An Antidote for Avoidance

Maybe there are other antidotes for avoidance. There’s no cure. Avoidance is persistent: it keeps coming back. That’s not your fault; recurrence is just part of its logic. Avoidance will keep trying to shut you down. It will prompt you to defensively close. A regular writing habit must begin in kindness and become a matter of course.

There will always be something more urgent to do. We all have pressures, demands, long to-do lists. We have obligations to family, students, and colleagues; we have errands to run, dinners to make, dishes to do—not to mention grading, course prep, lectures to plan, students to meet with and mentor, conference papers to draft, committee meetings to attend, bureaucratic gods to appease with form-filling. Children to feed, clean, ferry about, and care for. Dogs to walk. For those who have nine-to-five jobs, time can be even scarcer. Those who are adjuncting or precariously employed have to worry constantly about the next job, whether a side gig’s worth doing, how to do financial planning when next month’s income is a question mark. 

We all feel harried and hurried. How can we do what we love? 

How can we not? 

Writing itself has to become a daily task of care: indispensable and ordinary, just a bit at a time—not binge-y, high-pressured, high stakes, all-or-nothing. That’s the way grad school and do-or-die deadlines taught us all to write, and it doesn’t help in carrying out the work over the long haul. 

Avoidance of writing takes many forms; procrastination is only the most familiar one. Some of us put off writing by writing social media posts instead—others of us put off writing by always finding just that one more thing we need to research, read, cite, understand in order to finish the piece at hand. (Not that all of those things aren’t necessary for feeding your writing—they are.) The mind is so tricky that even writing itself can become a way of avoiding the next step—usually the scary step of sharing that piece with readers or sending it out to a journal. 

With our animal motion, we dash around, feeling like we’re getting everything done. Make like a tree, as the pun has it, and leave—just by staying in one place and looking around. Weiler-Leopold Nature Preserve, west-central Indiana. Photo by Liz Vine, July 2019.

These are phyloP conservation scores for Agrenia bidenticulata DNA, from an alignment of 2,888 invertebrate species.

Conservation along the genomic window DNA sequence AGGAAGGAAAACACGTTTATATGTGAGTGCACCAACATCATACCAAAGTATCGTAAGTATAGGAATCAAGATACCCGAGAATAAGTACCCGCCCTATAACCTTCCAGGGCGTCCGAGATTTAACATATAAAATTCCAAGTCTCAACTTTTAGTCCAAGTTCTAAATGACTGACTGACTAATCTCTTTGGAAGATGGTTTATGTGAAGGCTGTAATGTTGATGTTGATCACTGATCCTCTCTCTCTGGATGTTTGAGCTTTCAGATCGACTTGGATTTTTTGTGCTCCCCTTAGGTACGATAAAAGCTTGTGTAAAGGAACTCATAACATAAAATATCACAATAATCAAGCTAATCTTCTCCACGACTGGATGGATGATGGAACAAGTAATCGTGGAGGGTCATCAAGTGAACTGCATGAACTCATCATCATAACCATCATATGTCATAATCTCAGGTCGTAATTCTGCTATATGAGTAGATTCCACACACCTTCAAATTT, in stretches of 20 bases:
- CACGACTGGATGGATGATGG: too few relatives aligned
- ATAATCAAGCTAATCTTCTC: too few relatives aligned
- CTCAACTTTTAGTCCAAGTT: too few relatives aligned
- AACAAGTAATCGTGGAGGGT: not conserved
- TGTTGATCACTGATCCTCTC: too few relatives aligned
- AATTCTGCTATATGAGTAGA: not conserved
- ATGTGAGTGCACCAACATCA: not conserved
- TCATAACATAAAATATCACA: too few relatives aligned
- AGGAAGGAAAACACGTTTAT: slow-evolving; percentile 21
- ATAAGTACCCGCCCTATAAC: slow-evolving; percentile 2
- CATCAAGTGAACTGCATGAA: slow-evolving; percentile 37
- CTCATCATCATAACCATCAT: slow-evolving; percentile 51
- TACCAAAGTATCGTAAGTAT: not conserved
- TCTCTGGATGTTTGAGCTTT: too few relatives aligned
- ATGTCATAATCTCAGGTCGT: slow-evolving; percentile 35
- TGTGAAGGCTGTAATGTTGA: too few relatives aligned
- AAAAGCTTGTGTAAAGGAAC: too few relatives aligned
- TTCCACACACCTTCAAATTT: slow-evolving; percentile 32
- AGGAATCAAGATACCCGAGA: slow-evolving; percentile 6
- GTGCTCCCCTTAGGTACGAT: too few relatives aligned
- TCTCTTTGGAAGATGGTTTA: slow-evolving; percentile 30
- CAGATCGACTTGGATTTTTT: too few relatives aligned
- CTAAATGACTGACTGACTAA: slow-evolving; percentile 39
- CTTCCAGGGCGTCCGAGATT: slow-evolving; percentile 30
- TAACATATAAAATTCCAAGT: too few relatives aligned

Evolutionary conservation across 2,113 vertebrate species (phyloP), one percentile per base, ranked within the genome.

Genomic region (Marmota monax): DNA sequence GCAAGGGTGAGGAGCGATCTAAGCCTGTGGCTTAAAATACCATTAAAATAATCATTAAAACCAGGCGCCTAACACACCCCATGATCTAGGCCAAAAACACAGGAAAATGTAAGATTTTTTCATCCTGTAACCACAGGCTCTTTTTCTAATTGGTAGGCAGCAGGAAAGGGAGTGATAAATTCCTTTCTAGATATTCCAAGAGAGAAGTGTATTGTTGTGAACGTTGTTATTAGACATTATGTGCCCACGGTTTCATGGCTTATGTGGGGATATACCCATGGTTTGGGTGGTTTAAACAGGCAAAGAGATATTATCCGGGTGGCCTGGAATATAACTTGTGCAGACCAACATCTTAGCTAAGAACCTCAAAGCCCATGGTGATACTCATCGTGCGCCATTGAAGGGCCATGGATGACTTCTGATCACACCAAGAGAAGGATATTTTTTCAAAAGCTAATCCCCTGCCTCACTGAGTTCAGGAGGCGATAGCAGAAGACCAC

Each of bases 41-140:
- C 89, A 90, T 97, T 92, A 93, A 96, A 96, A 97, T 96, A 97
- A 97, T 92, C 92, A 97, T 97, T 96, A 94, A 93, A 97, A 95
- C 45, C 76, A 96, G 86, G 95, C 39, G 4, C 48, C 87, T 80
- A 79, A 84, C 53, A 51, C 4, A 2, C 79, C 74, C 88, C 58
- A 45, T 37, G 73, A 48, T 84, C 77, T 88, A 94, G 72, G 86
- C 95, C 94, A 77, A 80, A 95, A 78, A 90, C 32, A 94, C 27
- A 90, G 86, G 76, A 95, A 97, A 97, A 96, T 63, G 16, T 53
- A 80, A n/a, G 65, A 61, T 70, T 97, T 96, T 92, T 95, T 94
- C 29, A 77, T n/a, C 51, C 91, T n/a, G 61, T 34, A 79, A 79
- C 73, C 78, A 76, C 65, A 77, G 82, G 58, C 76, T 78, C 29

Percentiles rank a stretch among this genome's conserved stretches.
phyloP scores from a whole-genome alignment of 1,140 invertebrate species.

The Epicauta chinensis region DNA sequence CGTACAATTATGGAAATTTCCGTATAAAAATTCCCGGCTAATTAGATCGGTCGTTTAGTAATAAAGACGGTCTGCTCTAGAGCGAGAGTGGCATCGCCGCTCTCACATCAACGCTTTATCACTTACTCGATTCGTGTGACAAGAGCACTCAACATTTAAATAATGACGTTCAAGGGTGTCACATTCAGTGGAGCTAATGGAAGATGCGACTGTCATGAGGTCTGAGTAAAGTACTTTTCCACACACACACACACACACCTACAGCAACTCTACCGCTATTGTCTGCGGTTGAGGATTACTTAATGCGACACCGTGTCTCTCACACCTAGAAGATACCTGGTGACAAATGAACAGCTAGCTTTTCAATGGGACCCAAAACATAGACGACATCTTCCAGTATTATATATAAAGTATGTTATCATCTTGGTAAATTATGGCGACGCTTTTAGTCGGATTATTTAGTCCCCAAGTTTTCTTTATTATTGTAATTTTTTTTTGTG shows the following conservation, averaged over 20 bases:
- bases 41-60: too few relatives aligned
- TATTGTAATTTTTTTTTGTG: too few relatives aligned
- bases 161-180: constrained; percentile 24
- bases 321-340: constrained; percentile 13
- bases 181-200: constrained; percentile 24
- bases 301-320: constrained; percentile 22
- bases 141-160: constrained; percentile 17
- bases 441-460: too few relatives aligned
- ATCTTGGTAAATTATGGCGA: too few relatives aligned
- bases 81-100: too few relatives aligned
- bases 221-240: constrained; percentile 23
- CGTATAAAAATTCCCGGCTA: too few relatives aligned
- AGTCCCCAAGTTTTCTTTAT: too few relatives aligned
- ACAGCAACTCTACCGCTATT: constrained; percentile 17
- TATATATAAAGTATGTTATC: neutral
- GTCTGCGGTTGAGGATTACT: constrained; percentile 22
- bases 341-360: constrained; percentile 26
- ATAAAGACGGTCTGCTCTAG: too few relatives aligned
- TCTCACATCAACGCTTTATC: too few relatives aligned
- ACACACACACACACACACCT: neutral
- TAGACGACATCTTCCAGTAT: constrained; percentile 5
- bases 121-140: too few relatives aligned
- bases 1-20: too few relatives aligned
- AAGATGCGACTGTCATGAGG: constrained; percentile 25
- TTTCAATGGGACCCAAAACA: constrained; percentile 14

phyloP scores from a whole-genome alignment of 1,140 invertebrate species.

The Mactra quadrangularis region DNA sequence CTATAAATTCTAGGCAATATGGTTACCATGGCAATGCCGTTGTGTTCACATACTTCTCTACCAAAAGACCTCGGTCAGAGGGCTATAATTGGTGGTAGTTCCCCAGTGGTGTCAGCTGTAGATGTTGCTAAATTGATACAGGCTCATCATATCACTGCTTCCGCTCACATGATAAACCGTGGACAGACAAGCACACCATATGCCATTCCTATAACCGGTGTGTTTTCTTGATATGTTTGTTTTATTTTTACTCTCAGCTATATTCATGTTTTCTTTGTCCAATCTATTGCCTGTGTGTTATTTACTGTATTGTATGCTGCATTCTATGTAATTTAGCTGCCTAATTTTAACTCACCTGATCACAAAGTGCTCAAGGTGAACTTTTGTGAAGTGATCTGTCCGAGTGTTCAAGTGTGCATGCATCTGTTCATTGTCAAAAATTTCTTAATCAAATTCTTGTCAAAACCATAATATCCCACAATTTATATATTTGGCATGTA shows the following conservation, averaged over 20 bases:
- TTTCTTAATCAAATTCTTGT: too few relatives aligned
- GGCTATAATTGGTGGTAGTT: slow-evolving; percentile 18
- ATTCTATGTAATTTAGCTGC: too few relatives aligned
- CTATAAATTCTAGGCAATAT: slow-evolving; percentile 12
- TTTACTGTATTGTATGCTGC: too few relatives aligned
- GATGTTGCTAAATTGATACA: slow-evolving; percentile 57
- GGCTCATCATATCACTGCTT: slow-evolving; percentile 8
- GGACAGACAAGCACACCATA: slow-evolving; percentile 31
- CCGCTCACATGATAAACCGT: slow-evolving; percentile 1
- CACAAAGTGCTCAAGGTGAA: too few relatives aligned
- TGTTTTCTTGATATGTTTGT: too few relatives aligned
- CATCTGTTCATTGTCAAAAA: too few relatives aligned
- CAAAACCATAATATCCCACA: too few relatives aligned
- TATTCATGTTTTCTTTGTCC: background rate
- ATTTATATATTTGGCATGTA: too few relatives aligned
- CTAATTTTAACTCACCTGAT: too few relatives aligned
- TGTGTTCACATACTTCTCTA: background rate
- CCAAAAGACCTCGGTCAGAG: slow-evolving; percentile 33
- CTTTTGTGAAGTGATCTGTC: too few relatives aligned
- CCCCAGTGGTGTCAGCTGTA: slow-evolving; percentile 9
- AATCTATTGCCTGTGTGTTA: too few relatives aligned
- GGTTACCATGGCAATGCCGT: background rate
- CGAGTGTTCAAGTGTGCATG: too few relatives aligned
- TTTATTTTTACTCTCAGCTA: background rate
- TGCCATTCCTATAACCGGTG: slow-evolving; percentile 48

If kindness is an antidote for avoidance, the kind thing to do is show up. That’s why it’s the first principle in my opening post. Show up at your writing time, at the appointment you’ve made with yourself to face the tasks that are most essential and most difficult. Show up to do the thinking work that’s at the core of what you’re moving toward saying. Show up even if it’s just for 20 minutes a day—in fact, it’s essential to start small. (It’s like exercise: if you overdo it you’ll skip the next work session and won’t develop the habit.) 

As an antidote, kindness is counterintuitive. I’ve worked with writers who insist that the only way forward is to push themselves harder, and I often insist the same to myself. But beating yourself up doesn’t work. You just get into a self-flagellating loop. You might be in constant, frenetic motion, but if you’re still running from what you don’t want to face, you’ll swirl around without moving forward. Eventually the result is a complete stopping or collapse, which might even be good if it breaks you out of the spin-cycle of self-recrimination. 

Kindness involves slowing down and looking around. It must begin with being kind to yourself—forgiving yourself for where you are now, where the writing project that’s been sitting on your head too long is now, what the next steps are. Taking an honest look at those things, without self-inflation or self-shaming. And it must become just what you do. Not what you long to do and beat yourself up for not doing. Just what you do. 

It must begin in kindness and become a matter of course. (Take out the ‘must,’ Michelle.) 

It begins in kindness and becomes a matter of course.